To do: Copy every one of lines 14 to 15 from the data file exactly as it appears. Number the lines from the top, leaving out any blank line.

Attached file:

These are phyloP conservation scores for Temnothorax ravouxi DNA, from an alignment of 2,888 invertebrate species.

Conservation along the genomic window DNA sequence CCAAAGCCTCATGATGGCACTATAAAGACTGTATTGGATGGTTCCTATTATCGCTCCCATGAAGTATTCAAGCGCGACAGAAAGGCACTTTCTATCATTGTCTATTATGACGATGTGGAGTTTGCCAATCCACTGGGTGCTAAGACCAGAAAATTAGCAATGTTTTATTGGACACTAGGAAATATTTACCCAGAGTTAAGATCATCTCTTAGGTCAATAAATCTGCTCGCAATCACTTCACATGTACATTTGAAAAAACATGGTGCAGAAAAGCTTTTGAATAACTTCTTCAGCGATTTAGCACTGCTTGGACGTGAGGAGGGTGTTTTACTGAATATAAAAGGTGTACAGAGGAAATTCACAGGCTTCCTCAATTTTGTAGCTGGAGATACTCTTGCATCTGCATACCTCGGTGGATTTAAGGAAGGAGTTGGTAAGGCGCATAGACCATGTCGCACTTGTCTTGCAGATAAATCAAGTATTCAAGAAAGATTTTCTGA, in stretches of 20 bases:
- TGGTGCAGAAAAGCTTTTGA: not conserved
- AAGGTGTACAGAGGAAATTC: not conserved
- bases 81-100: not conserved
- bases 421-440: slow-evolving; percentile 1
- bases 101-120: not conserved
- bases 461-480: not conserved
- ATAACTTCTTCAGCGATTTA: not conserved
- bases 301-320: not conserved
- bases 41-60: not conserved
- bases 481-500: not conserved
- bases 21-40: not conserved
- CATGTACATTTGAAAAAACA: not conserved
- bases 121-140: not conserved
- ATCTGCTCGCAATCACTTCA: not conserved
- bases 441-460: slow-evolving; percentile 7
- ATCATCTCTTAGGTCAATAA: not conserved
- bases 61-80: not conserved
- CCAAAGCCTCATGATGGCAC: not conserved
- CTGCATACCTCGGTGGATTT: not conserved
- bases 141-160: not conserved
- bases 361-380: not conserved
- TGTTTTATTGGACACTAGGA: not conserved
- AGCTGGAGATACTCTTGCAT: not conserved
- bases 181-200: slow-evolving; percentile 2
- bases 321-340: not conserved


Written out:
- CATGTACATTTGAAAAAACA: not conserved
- bases 121-140: not conserved